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8 Greek Gods Notes

Greek Gods/Mythology Notes
- Information on the Greek belief system comes from many sources. Unlike followers of religions such as Christianity,
Judaism, & Islam, the Greeks did not have a single sacred text, such as the Bible or Koran from which their beliefs
and religious practices derived. Instead, they generally used oral traditions, passed on by word of mouth, to relate
sacred stories. Priest and priestesses to various gods would also guide people in worship in various temples across
Greece. We know something about these beliefs because Greek poets such as Homer, Hesiod and Pindar, and Greek
dramatists such as Euripides, Aristophanes & Sophocles mention the myths in their various works. Greek mythology,
however, was not static- it was constantly changing and evolving. Thus, there are often many different versions (and
some that are contradictory toward one another) of the various Greek myths. Thus, some of the example myths you
read in here may differ from ones you have previously heard. It does not necessarily make either version “wrong”simply different.
- The Greeks had many Gods & Goddesses- over three thousand if one were to count the many minor gods and
goddesses. These deities made up the Greek pantheon, a word used to mean all the gods and goddesses (from the
Greek word “pan” meaning all, and “theos” meaning gods). However, throughout Greece, there were always twelve
(called the Twelve Olympians) that were the most important. They are: 1. Zeus 2. Hera 3. Poseidon 4. Athena 5.
Apollo 6. Artemis 7. Hephaestus 8. Ares 9. Hermes 10. Aphrodite 11. Demeter 12. Dionysus 13. Hestia 14. Hades.
(Note: you will notice I listed 14, not 12 deities. This is because the first 10 were more or less constant, while the last
4 rotated depended on who made the list and what part and time period the list was made in). Please note roman names
are in parentheses.
Zeus (Jupiter)- God of Storms, lightning & the sky; king of the gods. Son of Cronus (Saturn) & Rhea
(Ops); Husband of Hera (Juno). Weapon: Lightning bolts.
Poseidon (Neptune)- God of the sea, horses & earthquakes. Son of Cronus and Rhea. Husband of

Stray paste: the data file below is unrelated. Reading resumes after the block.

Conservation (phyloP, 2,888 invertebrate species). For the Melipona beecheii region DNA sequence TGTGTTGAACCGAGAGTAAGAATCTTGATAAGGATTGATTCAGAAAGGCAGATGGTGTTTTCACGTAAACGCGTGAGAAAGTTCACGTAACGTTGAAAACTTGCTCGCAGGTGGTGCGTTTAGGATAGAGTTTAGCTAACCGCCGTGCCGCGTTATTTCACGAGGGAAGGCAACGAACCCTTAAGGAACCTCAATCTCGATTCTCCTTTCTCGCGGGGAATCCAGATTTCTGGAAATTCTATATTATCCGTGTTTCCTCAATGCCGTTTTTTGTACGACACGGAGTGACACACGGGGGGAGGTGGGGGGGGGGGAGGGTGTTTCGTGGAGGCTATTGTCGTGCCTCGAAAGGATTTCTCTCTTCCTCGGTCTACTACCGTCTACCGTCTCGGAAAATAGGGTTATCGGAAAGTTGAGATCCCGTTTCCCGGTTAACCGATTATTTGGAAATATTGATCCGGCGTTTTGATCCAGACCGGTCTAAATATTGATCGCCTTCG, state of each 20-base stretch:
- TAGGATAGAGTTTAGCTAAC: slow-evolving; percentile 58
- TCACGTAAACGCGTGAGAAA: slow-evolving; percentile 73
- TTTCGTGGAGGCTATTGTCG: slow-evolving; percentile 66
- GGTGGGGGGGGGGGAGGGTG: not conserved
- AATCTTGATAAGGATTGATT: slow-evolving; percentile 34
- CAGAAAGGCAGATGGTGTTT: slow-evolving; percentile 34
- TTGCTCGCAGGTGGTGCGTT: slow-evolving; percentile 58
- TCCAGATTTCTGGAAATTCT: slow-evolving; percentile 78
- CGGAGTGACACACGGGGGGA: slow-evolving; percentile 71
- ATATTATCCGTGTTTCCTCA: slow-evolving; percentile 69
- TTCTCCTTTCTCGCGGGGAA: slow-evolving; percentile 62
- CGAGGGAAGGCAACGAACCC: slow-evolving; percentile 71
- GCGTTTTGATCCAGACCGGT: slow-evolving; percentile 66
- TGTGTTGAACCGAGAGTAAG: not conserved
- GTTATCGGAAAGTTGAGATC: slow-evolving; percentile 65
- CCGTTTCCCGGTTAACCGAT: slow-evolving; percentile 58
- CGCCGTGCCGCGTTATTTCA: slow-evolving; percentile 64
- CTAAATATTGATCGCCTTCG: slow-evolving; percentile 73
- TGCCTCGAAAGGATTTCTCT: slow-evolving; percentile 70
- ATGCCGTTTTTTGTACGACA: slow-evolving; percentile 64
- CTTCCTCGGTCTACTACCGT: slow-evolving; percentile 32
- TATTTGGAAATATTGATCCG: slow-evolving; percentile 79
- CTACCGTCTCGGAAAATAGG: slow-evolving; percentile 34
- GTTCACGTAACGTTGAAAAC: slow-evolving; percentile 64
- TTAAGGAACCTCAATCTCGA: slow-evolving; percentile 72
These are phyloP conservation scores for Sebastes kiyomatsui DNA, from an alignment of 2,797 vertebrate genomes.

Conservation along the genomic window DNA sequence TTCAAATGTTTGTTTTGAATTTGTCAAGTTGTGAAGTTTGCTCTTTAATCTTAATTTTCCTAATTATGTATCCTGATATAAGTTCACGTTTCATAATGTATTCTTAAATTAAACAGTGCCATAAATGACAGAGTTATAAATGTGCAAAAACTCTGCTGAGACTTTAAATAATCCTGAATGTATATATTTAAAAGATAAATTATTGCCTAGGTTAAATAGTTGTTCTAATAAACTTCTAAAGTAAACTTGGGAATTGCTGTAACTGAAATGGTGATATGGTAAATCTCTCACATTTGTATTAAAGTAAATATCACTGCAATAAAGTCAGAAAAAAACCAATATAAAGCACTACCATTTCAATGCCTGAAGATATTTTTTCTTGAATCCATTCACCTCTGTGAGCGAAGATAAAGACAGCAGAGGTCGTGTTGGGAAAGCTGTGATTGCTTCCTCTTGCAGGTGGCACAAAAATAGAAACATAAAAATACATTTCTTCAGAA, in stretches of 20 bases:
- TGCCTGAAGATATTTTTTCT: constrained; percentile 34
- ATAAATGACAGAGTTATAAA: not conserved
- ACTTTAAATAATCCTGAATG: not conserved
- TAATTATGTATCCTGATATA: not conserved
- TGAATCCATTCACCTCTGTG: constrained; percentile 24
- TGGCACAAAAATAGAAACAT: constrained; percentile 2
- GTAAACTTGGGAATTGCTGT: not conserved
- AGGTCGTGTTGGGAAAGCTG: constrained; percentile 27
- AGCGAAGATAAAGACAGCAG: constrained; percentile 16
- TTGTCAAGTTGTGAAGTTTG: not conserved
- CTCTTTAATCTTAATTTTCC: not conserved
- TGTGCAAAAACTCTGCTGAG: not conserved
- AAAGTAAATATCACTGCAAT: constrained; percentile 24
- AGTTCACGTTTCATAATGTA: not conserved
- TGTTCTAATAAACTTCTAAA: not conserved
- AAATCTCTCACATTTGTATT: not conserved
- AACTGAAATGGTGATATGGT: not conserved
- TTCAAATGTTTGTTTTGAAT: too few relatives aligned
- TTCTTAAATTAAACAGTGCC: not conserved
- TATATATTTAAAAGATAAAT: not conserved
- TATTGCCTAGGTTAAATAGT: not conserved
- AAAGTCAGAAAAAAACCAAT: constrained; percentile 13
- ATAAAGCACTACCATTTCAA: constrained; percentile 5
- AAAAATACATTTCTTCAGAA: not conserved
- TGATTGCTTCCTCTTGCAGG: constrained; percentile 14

Amphritite (sometimes). Weapon: Trident (causes tidal waves & earth quakes.)
Hades (Pluto)—God of the dead, the underworld & the riches of the earth. Son of Cronus & Rhea.
Husband of Persephone (Proserpina). Weapon: Helmet of invisibility.
Hera (Juno)- Goddess of marriage, childbirth & family. Queen of the Gods. Daughter of Cronus and Rhea.
Wife of Zeus.
Demeter (Ceres)- Goddess of Grain, fertility, the seasons & the harvest. Daughter of Cronus & Rhea. No
husband. Mother of Persephone.
Hestia (Vesta)- Goddess of Home & the Hearth. Daughter of Cronus & Rhea. No Husband. Virgin
Apollo (Apollo)- God of light, archery, medicine, prophecy, music, sun (& other things). Son of Zeus and
Leda (Latona). Twin Brother of Artemis. Weapon: Bow & Arrow. Wife: none (but had many children by
various goddesses & mortals).
Artemis (Dianne)- Goddess of the hunt, the moon, virginity & wild animals. Daughter of Zeus & Leda.
Twin sister of Apollo. Weapon: Bow & Arrow. Virgin goddess.
Athena (Minerva)- Goddess of wisdom and war strategy. Daughter of Zeus and Metis. Virgin goddess.
Symbol: Aegis (armored breastplate that once belonged to Zeus).
10. Hermes (Mercury)- God of merchants, thieves, boundaries, roads & many other things. Escorted the dead
to the afterlife (Psychopomp). Messenger of the gods. Had shoes with wings that allowed him to travel
quickly. Son of Zeus & Maia. Generally no wife but many children by various Mortals & Goddesses.
11. Ares (Mars)- God carnage & Excessive war. Son of Zeus & Hera. No wife, but carried on affairs with
many, including Aphrodite.
12. Hephaestus (Vulcan)- God of Metalwork, blacksmiths, craftsmen & the forge. Son of Zeus & Hera.
Husband of Aphrodite.
13. Dionysus (Baachus)- God of wine, revelry & the theater. Son of Zeus & Semele (a human princess)
making him the only demigod that was an Olympian.
14. Aphrodite (Venus)- Goddess of love. No parents (arose from the foam of the sea). Wife of Hephaestus.
Mother of Eros (Cupid).
Nine daughters of Zeus that served as inspiration for literature, science and the arts. They are as follows (only need
to know Calliope)
Calliope: Epic Poetry
Clio: History
Euterpe: Music, song & lyric poetry
Erato: love poetry
Melpomene: Tragedy
Polyhymnia: Hymns
Terpsichore: Dance
Thalia: Comedy:
Urania: Astronomy
Nymphs: Minor nature Goddesses. Often lived in a specific tree, river, mountain, grove, etc.
Centaurs: Half man, half horse creatures. The most famous is Chiron (though many say he is not related to the
others) who tutored many Greek kings and heroes, including Achilles, Ajax, Hercules, Perseus and Jason.
Satyrs: Half-human half-goat creatures who followed the nature God Pan (who looked just like them).
Helios: God of the sun. In later mythology, he would be identified with Apollo. But in homer’s time, they were two
different gods.
Aeolus: King (or god) of the winds.
Demigod: Child of a God & a mortal.
Fate: Something that was bound to happen no matter what. Even the gods could not stop fate.
Achaeans: A Homeric term for Greeks.